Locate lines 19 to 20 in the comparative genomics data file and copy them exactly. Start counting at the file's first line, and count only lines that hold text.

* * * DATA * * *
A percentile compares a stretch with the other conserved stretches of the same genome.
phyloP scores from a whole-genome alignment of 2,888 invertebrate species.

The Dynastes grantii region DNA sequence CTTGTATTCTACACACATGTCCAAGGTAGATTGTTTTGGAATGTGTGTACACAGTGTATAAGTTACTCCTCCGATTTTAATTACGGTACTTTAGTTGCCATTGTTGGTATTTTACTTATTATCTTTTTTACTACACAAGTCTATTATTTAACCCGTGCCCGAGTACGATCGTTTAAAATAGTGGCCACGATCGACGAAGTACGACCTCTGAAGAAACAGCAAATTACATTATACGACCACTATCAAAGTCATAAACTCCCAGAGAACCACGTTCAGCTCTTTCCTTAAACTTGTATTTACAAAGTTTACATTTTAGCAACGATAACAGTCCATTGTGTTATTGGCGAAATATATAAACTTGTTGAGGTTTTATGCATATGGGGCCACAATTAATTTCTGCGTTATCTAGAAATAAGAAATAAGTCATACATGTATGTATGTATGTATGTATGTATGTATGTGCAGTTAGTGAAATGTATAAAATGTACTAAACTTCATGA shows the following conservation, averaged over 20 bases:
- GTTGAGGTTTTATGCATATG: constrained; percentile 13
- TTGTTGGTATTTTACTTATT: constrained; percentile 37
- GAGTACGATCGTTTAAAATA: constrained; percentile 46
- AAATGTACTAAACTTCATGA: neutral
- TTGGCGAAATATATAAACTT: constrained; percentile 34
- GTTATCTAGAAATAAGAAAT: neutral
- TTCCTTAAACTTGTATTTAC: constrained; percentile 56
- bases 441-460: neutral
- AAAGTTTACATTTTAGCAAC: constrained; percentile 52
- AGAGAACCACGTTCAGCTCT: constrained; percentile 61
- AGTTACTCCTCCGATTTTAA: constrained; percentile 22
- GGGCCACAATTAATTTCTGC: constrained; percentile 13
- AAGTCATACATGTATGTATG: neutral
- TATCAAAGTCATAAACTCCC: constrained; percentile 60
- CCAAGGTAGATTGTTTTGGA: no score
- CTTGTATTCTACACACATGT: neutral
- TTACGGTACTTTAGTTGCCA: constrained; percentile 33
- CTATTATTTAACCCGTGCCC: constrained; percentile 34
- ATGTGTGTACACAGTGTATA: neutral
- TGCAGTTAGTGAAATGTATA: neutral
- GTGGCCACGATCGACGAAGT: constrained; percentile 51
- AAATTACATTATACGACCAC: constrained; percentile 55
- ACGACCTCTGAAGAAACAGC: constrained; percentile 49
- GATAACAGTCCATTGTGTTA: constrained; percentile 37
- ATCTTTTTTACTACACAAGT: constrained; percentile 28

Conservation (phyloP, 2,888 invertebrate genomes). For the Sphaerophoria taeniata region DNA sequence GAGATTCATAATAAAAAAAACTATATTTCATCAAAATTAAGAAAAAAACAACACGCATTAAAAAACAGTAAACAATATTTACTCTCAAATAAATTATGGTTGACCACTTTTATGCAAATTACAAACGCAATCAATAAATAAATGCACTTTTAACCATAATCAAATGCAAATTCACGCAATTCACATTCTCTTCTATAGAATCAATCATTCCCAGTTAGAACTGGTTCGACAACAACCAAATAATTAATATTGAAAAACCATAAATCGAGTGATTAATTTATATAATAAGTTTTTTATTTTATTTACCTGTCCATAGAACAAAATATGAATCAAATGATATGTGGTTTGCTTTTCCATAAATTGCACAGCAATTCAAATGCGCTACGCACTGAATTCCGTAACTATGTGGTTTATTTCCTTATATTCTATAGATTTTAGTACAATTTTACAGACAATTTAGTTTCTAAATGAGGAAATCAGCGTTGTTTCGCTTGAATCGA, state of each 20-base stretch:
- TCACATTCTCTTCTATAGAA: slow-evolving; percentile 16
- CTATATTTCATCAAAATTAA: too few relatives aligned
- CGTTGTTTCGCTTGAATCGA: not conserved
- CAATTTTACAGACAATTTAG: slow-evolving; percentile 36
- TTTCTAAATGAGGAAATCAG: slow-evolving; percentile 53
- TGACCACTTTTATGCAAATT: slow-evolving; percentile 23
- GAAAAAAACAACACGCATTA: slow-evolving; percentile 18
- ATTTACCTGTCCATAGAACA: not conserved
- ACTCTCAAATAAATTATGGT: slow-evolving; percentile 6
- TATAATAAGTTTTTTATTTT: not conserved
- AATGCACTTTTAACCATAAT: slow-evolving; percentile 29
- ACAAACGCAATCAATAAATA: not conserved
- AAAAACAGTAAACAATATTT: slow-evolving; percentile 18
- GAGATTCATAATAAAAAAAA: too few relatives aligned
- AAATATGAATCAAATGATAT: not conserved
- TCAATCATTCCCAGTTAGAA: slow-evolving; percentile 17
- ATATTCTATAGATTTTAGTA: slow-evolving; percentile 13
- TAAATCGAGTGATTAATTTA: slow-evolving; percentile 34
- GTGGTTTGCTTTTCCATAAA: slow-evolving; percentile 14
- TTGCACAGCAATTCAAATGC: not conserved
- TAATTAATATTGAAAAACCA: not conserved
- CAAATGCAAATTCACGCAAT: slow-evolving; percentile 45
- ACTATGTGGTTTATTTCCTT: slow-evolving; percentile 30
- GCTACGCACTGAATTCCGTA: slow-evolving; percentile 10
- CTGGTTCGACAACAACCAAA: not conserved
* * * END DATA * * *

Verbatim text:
- CTTGTATTCTACACACATGT: neutral
- TTACGGTACTTTAGTTGCCA: constrained; percentile 33